Selecting dominants and subordinates at conflict outcome can confound the effects of prior dominance or subordination experience

Bégin, Jean and Beaugrand, Jacques P. and Zayan, René (1996) Selecting dominants and subordinates at conflict outcome can confound the effects of prior dominance or subordination experience. [Journal (Paginated)]

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Individuals with a previous experience of dominance are likely to be dominants in further encounters. To test this effect, individuals with a previous experience of dominance are used for the experiments. One way to obtain such individuals is to let opponents «self-select»: encounters between pairs of more or less equivalent opponents are staged and one selects ex post facto the dominant and subordinate from the ensuing conflict. This paper formally shows that the selection of dominant and subordinate animals modifies the dominance probability functions of the two corresponding sub-samples of animals. As a result, the propensity of previous winners to win again and of previous losers to repeat their loss can be attributed to this artefact rather than to prior social experience. A simulation confirms the results of the theoretical analysis. This result has serious methodological implications. When one relies solely on selection to obtain winners and losers, equiprobability is no longer the appropriate null hypothesis against which prior social experience effects have to be tested. To clearly demonstrate the effect of dominance experience, one must show that prior winners defeat neutral opponents in at least of all cases; reciprocally, to show that prior subordinate experience plays a role, prior losers must win in less than of all fights against neutral opponents; finally, to conclude that a combined effect of the two kinds of prior experience is in operation, one must obtain that prior winners defeat prior losers in more than 83% of all planned conflicts. The present result does not imply that experience effects are not at work when the selection procedure is used, but that the procedure used to show their effects is inadequate because effects of experience on a subsequent encounter are confounded with those introduced by statistical selection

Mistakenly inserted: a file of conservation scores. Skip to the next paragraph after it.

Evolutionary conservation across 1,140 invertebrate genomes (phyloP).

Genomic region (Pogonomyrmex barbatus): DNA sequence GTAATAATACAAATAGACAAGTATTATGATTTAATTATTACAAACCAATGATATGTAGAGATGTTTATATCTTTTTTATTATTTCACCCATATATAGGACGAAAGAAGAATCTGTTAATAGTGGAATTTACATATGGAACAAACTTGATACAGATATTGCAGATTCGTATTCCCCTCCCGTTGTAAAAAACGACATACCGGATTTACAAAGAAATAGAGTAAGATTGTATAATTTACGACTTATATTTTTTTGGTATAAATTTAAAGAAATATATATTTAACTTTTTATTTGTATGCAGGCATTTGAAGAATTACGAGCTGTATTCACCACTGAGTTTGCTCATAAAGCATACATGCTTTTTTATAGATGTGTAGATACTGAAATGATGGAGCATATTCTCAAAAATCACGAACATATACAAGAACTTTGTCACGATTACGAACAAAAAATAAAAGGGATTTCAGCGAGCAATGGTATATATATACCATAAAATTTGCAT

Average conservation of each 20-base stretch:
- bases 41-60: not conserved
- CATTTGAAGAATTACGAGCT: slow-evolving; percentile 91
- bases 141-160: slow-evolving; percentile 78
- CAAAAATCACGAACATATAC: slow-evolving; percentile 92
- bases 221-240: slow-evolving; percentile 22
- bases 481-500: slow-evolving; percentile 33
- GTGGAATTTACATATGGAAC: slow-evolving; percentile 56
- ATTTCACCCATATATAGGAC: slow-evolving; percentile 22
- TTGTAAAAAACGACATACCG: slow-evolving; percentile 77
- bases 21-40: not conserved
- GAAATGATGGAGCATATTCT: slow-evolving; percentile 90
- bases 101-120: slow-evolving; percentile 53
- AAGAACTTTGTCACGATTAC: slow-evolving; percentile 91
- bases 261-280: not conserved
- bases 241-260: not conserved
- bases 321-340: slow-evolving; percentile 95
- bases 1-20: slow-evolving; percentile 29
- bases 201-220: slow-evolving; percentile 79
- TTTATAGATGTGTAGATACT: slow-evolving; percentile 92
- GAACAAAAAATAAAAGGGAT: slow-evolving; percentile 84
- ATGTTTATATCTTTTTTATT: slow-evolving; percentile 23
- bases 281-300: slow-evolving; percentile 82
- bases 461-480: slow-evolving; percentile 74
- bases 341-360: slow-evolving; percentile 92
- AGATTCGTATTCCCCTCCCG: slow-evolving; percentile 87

Item Type:Journal (Paginated)
Keywords:Dominance; Individual differences; Self-selected dominants; Prior-experience; Mathematical proof
Subjects:Biology > Animal Behavior
Biology > Ethology
Psychology > Comparative Psychology
ID Code:1959
Deposited By: Beaugrand, Jacques
Deposited On:04 Dec 2001
Last Modified:11 Mar 2011 08:54

References in Article

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